25 Nov 2021

Long-running Grafil saga flags potential changes for resource recovery in NSW

By Claire Smith, Alice Brennan

Consumers must be sophisticated and cognisant of the risks of using recovered materials, which may include prosecution for the presence of asbestos of which the consumer is unaware.

Consumers of recovered aggregate material seeking to rely on the resource recovery regime to protect them from future investigation and prosecution by the EPA should be on notice: there are currently significant legal and financial risks in doing so. That is the cheery message for the NSW construction and demolition waste recycling and resource recovery industry coming from the latest decision in the long-running Grafil saga, the sentencing decision in EPA v Grafil Pty Ltd; EPA v Mackenzie (No 4) [2021] NSWLEC 123.

The EPA is now in the process of a comprehensive review of its resource recovery regime and it is hoped that new consumer protection measures will be implemented to allow construction and demolition waste to continue to be widely processed and re-used in infrastructure and building projects in line with circular economy principles.

Grafil buys some waste and builds some stockpiles

This long-running court battle, described as a "test case" by Justice Pain, examined the interplay between section 144(1) of the Protection of the Environment Operations Act (POEO Act) (a strict liability offence) and the State's resource recovery exemption regime. Under section 144(1):

"(1) A person who is the owner or occupier of any place and who uses the place, or causes or permits the place to be used, as a waste facility without lawful authority is guilty of an offence."

If an offence is committed by a corporation, then there is also special executive liability for a director or other person involved in the management of the corporation.

Grafil had stockpiles of woodchips, chicken manure, bricks and demolition waste on its site. These stockpiles, it said, were temporary and the site was being used for resource recovery, specifically road construction on the site, rather than waste dumping. An EPA resource recovery exemption allows recovered fines to be used as road base, and Grafil argued it had obtained the recovered fines from reputable waste companies who were required to comply with the corresponding resource recovery order for recovered fines.

In the initial case, EPA v Grafil Pty Ltd; EPA v Mackenzie [2018] NSWLEC 99 (Grafil No 1), Justice Pain found that the EPA needed to prove beyond reasonable doubt that the site in question was being used as a waste facility without lawful authority. Grafil was a consumer under the recovered fines and excavated natural materials exemptions; the EPA had not proved beyond reasonable doubt that the material in the stockpiles breached the chemical parameters and contaminant standards in the recovered fines exemption.

In 2019, the NSW Court of Criminal Appeal (CCA) held that a single fragment of asbestos (regardless of its type or size) in a waste stockpile (of any size) will mean that the whole stockpile is subsequently classified as "asbestos waste" having regard to the interpretation of the definition in the POEO Act. Grafil sought leave to appeal the decision in EPA v Grafil Pty Ltd; EPA v Mackenzie (Grafil No 2) to the High Court but was refused leave to appeal. Ultimately the defendants Grafil and MacKenzie were found guilty of the offences in Environment Protection Authority v Grafil Pty Ltd; Environment Protection Authority v Mackenzie (No 3) [2020] NSWLEC 90 (Grafil No 3).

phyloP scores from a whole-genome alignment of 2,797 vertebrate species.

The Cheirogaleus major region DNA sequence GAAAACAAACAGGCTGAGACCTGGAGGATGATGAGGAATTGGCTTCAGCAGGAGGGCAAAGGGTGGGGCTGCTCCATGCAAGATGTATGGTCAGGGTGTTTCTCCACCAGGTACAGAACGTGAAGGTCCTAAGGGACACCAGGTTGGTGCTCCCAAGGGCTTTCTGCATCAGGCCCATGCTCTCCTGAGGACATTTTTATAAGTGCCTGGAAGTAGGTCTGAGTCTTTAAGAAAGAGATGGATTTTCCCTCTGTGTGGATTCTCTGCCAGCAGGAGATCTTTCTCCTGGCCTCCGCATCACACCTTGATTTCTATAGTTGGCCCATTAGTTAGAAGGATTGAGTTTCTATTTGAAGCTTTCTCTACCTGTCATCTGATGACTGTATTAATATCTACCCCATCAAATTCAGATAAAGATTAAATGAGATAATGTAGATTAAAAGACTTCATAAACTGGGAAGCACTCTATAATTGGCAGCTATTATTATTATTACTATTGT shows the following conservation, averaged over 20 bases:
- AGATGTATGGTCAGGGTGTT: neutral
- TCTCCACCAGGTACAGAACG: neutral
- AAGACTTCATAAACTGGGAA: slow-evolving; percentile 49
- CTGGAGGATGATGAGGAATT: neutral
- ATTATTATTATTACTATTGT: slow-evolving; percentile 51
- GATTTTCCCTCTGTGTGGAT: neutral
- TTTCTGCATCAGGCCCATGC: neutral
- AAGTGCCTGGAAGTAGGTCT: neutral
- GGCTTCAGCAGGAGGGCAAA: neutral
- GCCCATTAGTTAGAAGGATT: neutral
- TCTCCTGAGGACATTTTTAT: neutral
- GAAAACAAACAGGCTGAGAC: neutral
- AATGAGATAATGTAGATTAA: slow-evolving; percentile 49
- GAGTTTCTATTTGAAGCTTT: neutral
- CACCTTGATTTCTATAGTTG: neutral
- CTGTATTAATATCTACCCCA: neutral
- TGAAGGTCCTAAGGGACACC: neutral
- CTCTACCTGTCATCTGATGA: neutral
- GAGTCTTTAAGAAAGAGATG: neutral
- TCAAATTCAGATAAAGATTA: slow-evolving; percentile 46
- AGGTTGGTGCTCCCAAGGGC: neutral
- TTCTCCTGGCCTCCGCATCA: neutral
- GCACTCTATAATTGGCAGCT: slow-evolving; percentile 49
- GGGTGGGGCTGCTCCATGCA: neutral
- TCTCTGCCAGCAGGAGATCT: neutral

State resource recovery exemption regime exposes consumers to significant risk

In the sentencing hearing, Justice Pain was critical of the EPA for its approach to litigating the case, given that it was not until the fifth day of the sentencing hearing that it accepted a proposal that material be capped and left on site (at a minimum cost of $250,000) when it was originally seeking off-site disposal which would cost between $15 - $20 million.

Justice Pain identified a number of significant legal and practical challenges for consumers seeking to rely on the recovered fines exemption in the sentencing hearing following the proceedings in Grafil No 1 and the findings in Grafil No 2 and Grafil No 3, including:

  • The practical issues associated with the assumption that consumers receiving recovered aggregate fines for reuse at their premises can visually check for visible contaminants, including that visually checking for asbestos is impractical given that the fines are crushed to less than 9.5mm and asbestos would not be visible with the naked eye.
  • While the EPA might consider a consumer to be sophisticated enough to be alert to the possibility that there might be asbestos in recovered fines and therefore think to look out for it, the waste strategy documents identify consumers as individuals, households and businesses (i.e. the general public) who may not be aware of the risks of asbestos contamination. The regime needs to be able to be relied on by the public as well as sophisticated corporations.
  • The measures the EPA proposes in addition to a consumer attempting to check each load as it is delivered, presumably as the loads are tipped onto the consumer’s land at which point they become the consumer’s problem, are not identified in the recovered fines exemption namely that material should only be received from one processor. A sophisticated consumer would need to be aware of this operational approach to avoid liability for clean-up costs or in the event of investigation.